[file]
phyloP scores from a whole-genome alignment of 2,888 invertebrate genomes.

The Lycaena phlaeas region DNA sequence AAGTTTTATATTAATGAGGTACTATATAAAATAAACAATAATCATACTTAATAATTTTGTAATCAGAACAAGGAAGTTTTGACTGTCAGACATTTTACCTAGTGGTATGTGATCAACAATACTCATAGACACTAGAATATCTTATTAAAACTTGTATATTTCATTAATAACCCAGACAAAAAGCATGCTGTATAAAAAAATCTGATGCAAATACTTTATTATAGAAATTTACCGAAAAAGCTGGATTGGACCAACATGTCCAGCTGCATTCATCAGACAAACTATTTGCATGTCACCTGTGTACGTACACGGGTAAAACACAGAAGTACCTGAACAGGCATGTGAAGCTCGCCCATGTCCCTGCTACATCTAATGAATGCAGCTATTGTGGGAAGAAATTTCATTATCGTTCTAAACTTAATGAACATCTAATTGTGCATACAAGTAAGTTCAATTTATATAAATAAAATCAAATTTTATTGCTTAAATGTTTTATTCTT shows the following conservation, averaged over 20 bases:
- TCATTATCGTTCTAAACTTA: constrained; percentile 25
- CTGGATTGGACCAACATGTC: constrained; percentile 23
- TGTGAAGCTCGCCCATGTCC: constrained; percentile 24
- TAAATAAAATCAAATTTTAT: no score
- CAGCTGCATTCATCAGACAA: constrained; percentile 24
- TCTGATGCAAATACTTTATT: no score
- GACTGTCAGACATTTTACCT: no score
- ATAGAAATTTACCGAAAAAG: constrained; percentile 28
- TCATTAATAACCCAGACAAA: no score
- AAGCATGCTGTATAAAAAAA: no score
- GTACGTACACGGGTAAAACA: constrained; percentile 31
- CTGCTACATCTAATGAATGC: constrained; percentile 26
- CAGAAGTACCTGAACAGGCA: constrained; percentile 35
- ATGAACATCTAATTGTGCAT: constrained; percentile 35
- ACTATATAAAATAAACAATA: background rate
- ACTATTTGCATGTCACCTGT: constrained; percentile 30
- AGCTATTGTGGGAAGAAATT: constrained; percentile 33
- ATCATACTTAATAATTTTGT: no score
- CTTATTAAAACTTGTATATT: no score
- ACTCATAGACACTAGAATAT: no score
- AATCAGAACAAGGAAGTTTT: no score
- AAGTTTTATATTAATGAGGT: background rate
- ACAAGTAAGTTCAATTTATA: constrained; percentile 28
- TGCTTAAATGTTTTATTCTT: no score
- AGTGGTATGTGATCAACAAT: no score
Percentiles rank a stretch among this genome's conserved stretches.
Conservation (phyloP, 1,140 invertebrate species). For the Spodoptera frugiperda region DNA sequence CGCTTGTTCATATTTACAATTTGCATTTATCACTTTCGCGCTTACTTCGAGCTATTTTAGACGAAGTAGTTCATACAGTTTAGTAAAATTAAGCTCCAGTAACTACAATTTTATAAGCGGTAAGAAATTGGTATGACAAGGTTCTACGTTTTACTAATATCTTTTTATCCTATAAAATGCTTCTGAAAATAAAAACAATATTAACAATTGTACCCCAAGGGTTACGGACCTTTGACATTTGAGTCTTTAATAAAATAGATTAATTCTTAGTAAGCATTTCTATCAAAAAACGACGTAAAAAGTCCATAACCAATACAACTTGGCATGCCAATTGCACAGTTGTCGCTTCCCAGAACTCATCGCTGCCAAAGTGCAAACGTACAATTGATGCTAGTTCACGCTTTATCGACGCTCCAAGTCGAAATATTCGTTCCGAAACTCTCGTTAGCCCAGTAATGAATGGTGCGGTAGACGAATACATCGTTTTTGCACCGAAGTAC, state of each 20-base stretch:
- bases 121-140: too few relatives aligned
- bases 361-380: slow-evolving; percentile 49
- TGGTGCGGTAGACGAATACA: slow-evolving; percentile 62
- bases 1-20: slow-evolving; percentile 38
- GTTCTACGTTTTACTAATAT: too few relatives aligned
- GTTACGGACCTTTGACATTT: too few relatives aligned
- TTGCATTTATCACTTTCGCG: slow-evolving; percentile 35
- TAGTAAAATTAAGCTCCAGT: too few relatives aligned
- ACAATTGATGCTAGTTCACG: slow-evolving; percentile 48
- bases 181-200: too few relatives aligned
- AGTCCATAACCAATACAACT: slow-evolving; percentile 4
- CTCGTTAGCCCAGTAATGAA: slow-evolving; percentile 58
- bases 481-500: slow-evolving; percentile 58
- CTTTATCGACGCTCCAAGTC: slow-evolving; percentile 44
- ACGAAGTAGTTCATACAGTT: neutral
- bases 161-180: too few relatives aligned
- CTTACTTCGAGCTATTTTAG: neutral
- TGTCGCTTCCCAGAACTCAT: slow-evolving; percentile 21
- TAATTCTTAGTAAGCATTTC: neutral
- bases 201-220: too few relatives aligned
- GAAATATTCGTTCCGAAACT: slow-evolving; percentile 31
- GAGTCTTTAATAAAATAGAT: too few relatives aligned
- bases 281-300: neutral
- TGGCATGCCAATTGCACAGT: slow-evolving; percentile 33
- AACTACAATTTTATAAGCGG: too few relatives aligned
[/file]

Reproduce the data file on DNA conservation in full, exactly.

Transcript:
phyloP scores from a whole-genome alignment of 2,888 invertebrate genomes.

The Lycaena phlaeas region DNA sequence AAGTTTTATATTAATGAGGTACTATATAAAATAAACAATAATCATACTTAATAATTTTGTAATCAGAACAAGGAAGTTTTGACTGTCAGACATTTTACCTAGTGGTATGTGATCAACAATACTCATAGACACTAGAATATCTTATTAAAACTTGTATATTTCATTAATAACCCAGACAAAAAGCATGCTGTATAAAAAAATCTGATGCAAATACTTTATTATAGAAATTTACCGAAAAAGCTGGATTGGACCAACATGTCCAGCTGCATTCATCAGACAAACTATTTGCATGTCACCTGTGTACGTACACGGGTAAAACACAGAAGTACCTGAACAGGCATGTGAAGCTCGCCCATGTCCCTGCTACATCTAATGAATGCAGCTATTGTGGGAAGAAATTTCATTATCGTTCTAAACTTAATGAACATCTAATTGTGCATACAAGTAAGTTCAATTTATATAAATAAAATCAAATTTTATTGCTTAAATGTTTTATTCTT shows the following conservation, averaged over 20 bases:
- TCATTATCGTTCTAAACTTA: constrained; percentile 25
- CTGGATTGGACCAACATGTC: constrained; percentile 23
- TGTGAAGCTCGCCCATGTCC: constrained; percentile 24
- TAAATAAAATCAAATTTTAT: no score
- CAGCTGCATTCATCAGACAA: constrained; percentile 24
- TCTGATGCAAATACTTTATT: no score
- GACTGTCAGACATTTTACCT: no score
- ATAGAAATTTACCGAAAAAG: constrained; percentile 28
- TCATTAATAACCCAGACAAA: no score
- AAGCATGCTGTATAAAAAAA: no score
- GTACGTACACGGGTAAAACA: constrained; percentile 31
- CTGCTACATCTAATGAATGC: constrained; percentile 26
- CAGAAGTACCTGAACAGGCA: constrained; percentile 35
- ATGAACATCTAATTGTGCAT: constrained; percentile 35
- ACTATATAAAATAAACAATA: background rate
- ACTATTTGCATGTCACCTGT: constrained; percentile 30
- AGCTATTGTGGGAAGAAATT: constrained; percentile 33
- ATCATACTTAATAATTTTGT: no score
- CTTATTAAAACTTGTATATT: no score
- ACTCATAGACACTAGAATAT: no score
- AATCAGAACAAGGAAGTTTT: no score
- AAGTTTTATATTAATGAGGT: background rate
- ACAAGTAAGTTCAATTTATA: constrained; percentile 28
- TGCTTAAATGTTTTATTCTT: no score
- AGTGGTATGTGATCAACAAT: no score
Percentiles rank a stretch among this genome's conserved stretches.
Conservation (phyloP, 1,140 invertebrate species). For the Spodoptera frugiperda region DNA sequence CGCTTGTTCATATTTACAATTTGCATTTATCACTTTCGCGCTTACTTCGAGCTATTTTAGACGAAGTAGTTCATACAGTTTAGTAAAATTAAGCTCCAGTAACTACAATTTTATAAGCGGTAAGAAATTGGTATGACAAGGTTCTACGTTTTACTAATATCTTTTTATCCTATAAAATGCTTCTGAAAATAAAAACAATATTAACAATTGTACCCCAAGGGTTACGGACCTTTGACATTTGAGTCTTTAATAAAATAGATTAATTCTTAGTAAGCATTTCTATCAAAAAACGACGTAAAAAGTCCATAACCAATACAACTTGGCATGCCAATTGCACAGTTGTCGCTTCCCAGAACTCATCGCTGCCAAAGTGCAAACGTACAATTGATGCTAGTTCACGCTTTATCGACGCTCCAAGTCGAAATATTCGTTCCGAAACTCTCGTTAGCCCAGTAATGAATGGTGCGGTAGACGAATACATCGTTTTTGCACCGAAGTAC, state of each 20-base stretch:
- bases 121-140: too few relatives aligned
- bases 361-380: slow-evolving; percentile 49
- TGGTGCGGTAGACGAATACA: slow-evolving; percentile 62
- bases 1-20: slow-evolving; percentile 38
- GTTCTACGTTTTACTAATAT: too few relatives aligned
- GTTACGGACCTTTGACATTT: too few relatives aligned
- TTGCATTTATCACTTTCGCG: slow-evolving; percentile 35
- TAGTAAAATTAAGCTCCAGT: too few relatives aligned
- ACAATTGATGCTAGTTCACG: slow-evolving; percentile 48
- bases 181-200: too few relatives aligned
- AGTCCATAACCAATACAACT: slow-evolving; percentile 4
- CTCGTTAGCCCAGTAATGAA: slow-evolving; percentile 58
- bases 481-500: slow-evolving; percentile 58
- CTTTATCGACGCTCCAAGTC: slow-evolving; percentile 44
- ACGAAGTAGTTCATACAGTT: neutral
- bases 161-180: too few relatives aligned
- CTTACTTCGAGCTATTTTAG: neutral
- TGTCGCTTCCCAGAACTCAT: slow-evolving; percentile 21
- TAATTCTTAGTAAGCATTTC: neutral
- bases 201-220: too few relatives aligned
- GAAATATTCGTTCCGAAACT: slow-evolving; percentile 31
- GAGTCTTTAATAAAATAGAT: too few relatives aligned
- bases 281-300: neutral
- TGGCATGCCAATTGCACAGT: slow-evolving; percentile 33
- AACTACAATTTTATAAGCGG: too few relatives aligned